It looks like you're using an Ad Blocker.
Please white-list or disable AboveTopSecret.com in your ad-blocking tool.
Some features of ATS will be disabled while you continue to use an ad-blocker.
Musings on Postmodern Politics
Since I can find no orderly or systematic exposition of postmodern politics, even from those who say they are practicing it, I have been trying to define it by noting differences between current and past politics, hoping that, as in the method of music-minus-one, a melody may emerge. Assuming that the Marxist theory of thesis and antithesis, leading to synthesis, no longer applies, we are left with an open-ended society and politics. This predicament is not altogether reassuring as it may lead us to a state of "entropy," i.e., of randomness, chaos and disorder, with little basis for optimism as to what may result, beyond that which may be drawn from the finding of the computer genius who sought to create chaos in an advanced computer, only to be frustrated when, just as he thought he was to accomplish his goal, signs and patterns of order began to emerge.
Everything in the new logic is approached as a matter of degree. Key words are not absolutes, like black and white, or hot or cold, but gray, or cool, and the like.
Postmodern politics has several distinguishing marks. It is indifferent to tradition. Persons in the new politics are unlikely to have had the experience of participating in satisfying and sustaining history. They missed the days of high patriotism and sacrifice of World War II and came to political awareness during the years of the Vietnam War, many experiencing the distressing and difficult test of patriotism, as in the case of President Clinton.
Postmodern politics discounts loyalty and personal relationships. Appointment to office, and also elections, which used to reflect cultural and personal differences such as religion and nationality, are more likely to depend on physical or physiological or biological differences, such as race, sex, or accident of time of birth (a generation).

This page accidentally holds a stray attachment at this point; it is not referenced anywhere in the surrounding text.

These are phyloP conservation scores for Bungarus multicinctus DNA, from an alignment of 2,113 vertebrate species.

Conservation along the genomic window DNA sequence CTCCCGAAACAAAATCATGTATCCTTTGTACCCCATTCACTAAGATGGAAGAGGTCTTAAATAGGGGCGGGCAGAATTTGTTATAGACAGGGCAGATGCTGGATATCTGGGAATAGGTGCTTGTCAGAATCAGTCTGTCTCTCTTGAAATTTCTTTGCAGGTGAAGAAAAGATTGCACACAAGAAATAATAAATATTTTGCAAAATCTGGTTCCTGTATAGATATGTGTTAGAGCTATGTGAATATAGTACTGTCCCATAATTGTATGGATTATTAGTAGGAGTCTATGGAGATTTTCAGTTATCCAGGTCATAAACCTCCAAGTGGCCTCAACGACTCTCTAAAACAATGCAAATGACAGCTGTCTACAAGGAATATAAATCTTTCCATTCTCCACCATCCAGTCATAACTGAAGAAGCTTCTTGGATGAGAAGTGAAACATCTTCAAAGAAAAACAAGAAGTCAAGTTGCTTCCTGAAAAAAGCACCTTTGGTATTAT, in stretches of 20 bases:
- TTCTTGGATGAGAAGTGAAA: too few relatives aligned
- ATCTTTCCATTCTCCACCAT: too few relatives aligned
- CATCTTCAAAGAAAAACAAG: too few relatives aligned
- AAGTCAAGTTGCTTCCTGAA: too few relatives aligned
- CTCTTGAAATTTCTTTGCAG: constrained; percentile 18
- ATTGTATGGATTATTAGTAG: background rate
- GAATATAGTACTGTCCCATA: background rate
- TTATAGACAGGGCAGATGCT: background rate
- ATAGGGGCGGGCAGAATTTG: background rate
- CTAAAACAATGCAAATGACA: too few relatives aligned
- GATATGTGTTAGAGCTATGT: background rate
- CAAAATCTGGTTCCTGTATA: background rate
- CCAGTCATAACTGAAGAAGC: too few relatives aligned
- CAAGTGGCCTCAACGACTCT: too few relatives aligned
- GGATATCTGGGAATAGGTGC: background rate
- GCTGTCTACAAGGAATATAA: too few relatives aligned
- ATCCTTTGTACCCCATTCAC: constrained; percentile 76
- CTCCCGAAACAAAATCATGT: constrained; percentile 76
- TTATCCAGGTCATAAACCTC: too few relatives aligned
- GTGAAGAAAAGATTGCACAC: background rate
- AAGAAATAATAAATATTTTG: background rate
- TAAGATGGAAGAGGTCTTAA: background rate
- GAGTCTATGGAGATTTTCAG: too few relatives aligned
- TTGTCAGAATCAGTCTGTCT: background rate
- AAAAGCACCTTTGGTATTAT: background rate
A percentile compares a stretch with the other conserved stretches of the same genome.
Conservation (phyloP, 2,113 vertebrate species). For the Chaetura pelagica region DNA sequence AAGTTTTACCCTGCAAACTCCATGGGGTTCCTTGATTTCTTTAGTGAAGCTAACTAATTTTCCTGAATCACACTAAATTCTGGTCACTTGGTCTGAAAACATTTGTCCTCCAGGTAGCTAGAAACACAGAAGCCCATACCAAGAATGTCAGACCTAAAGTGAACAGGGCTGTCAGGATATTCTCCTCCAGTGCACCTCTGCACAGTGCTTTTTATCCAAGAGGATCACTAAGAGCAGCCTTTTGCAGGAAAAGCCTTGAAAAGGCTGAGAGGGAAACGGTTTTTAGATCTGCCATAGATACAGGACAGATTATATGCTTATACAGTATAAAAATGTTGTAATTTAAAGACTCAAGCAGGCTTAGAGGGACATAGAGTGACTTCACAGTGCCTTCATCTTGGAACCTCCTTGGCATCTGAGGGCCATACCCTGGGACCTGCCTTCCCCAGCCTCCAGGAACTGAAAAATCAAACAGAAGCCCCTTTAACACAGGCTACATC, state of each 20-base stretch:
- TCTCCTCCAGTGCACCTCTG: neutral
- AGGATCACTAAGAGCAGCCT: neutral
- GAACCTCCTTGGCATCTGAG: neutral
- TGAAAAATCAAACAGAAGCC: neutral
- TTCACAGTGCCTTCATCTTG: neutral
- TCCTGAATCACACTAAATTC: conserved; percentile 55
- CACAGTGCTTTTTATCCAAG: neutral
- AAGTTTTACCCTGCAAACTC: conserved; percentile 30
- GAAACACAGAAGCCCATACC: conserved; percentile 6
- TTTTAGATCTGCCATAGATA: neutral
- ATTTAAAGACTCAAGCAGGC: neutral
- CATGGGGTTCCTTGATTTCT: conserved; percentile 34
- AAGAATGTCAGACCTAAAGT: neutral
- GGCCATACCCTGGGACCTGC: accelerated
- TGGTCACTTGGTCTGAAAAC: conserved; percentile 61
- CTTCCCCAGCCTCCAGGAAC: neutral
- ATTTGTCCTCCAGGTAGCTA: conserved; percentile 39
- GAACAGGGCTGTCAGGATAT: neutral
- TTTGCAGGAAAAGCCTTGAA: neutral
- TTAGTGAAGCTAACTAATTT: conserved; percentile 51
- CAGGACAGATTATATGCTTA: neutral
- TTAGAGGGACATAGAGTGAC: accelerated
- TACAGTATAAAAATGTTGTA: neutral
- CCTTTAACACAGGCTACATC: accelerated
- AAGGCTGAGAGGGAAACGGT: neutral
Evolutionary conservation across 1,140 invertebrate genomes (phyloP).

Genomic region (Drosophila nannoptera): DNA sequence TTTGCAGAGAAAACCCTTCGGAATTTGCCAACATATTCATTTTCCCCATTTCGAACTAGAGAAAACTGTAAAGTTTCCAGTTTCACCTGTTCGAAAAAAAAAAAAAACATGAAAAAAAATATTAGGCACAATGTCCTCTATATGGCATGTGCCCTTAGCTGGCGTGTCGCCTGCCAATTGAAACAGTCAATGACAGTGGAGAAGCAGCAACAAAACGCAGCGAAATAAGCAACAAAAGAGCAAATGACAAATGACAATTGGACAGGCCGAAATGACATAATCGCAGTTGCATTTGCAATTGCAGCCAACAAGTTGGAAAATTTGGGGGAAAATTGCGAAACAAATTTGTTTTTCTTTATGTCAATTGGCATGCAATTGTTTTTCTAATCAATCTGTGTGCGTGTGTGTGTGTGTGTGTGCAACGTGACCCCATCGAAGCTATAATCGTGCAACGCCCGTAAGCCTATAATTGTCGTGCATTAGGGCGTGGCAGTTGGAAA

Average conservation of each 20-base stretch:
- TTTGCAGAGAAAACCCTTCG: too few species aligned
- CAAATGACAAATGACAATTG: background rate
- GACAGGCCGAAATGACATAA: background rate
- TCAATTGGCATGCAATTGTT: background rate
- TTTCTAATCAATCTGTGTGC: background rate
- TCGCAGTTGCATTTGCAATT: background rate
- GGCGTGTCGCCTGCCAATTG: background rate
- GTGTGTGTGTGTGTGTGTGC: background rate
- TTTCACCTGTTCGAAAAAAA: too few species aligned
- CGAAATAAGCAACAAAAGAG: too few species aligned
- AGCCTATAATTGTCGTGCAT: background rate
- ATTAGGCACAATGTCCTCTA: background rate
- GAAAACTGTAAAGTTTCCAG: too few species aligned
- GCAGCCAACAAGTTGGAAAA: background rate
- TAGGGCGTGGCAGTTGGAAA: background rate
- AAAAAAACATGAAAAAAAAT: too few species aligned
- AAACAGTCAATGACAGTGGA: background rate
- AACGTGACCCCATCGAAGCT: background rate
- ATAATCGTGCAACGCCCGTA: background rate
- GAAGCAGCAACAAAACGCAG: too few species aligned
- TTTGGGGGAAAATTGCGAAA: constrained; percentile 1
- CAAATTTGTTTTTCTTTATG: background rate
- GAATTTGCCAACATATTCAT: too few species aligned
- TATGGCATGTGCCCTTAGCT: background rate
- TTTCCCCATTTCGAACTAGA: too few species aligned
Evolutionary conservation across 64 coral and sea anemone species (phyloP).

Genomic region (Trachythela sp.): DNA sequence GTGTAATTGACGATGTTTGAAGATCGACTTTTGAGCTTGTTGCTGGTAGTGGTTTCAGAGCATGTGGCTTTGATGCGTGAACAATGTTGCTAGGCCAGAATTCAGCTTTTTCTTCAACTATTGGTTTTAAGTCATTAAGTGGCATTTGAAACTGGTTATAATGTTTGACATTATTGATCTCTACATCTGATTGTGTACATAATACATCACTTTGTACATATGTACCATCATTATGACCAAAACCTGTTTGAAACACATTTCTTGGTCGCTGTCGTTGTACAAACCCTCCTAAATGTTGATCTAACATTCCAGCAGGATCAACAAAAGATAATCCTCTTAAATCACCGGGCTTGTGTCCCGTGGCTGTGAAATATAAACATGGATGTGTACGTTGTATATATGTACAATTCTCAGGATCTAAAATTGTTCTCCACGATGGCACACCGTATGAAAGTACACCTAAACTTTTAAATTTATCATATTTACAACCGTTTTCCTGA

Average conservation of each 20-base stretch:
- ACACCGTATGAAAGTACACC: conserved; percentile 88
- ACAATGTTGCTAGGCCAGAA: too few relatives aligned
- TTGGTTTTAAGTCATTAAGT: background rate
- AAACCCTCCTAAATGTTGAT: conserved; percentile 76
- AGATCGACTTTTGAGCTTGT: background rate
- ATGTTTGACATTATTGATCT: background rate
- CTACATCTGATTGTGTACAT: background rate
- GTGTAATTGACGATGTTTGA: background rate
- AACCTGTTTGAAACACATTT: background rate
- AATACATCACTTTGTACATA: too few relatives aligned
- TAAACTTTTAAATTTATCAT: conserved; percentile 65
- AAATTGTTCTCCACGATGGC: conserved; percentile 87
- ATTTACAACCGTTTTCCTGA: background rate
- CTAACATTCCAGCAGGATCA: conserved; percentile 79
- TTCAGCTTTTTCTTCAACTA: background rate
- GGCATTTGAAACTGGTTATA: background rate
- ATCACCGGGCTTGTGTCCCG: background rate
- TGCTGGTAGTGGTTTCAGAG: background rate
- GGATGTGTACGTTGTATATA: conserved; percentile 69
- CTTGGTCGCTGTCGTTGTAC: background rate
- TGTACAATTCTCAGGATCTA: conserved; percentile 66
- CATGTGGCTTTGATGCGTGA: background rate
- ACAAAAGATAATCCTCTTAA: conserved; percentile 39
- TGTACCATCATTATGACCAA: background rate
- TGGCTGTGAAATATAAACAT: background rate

Postmodern politicians and persons are not lonely. They have not known community, many of them--not the community of family, not family loyalty, or loyalty to place,, to city or town, or to employers, or corporations, or even loyalty to baseball teams. They are isolated. There are more exiles and refugees than there are retirees. Many are like the child in the airport, smiling too readily, too soon or too long, bearing a name tag with both a return and a forwarding address.
Postmoderns are not greedy as charged. They are insecure, seeking security in making "more," and in using "more," rather than having "more." Their music is rap, instant in composition and in performance, impromptu, produced and consumed in one disposable presentation. Postmodern persons are more likely to say, "I represent," or "I am a client," than "I am." They spend a lot of time redefining themselves, and looking for new meaning.
Postmoderns believe that life and politics, both, can be reduced to "problems" and "solutions." They say things like, "If you do not know what the problem is, you are part of it." They are not only "problem solvers" but "problem finders." Political campaigns and offices have "issues persons." Meetings are advanced by the use of "facilitators," and proposals are challenged not by the traditional "devil's advocate" but by "contrarians."
And, as Leon Weiseltier wrote in The New Republic (July 1993), the postmodern politician, as demonstrated in President Clinton, is not marked by nonbelief but by belief in everything, a belief which eliminates the rule of contradiction and leaves one with only one working principle--belief in "Process."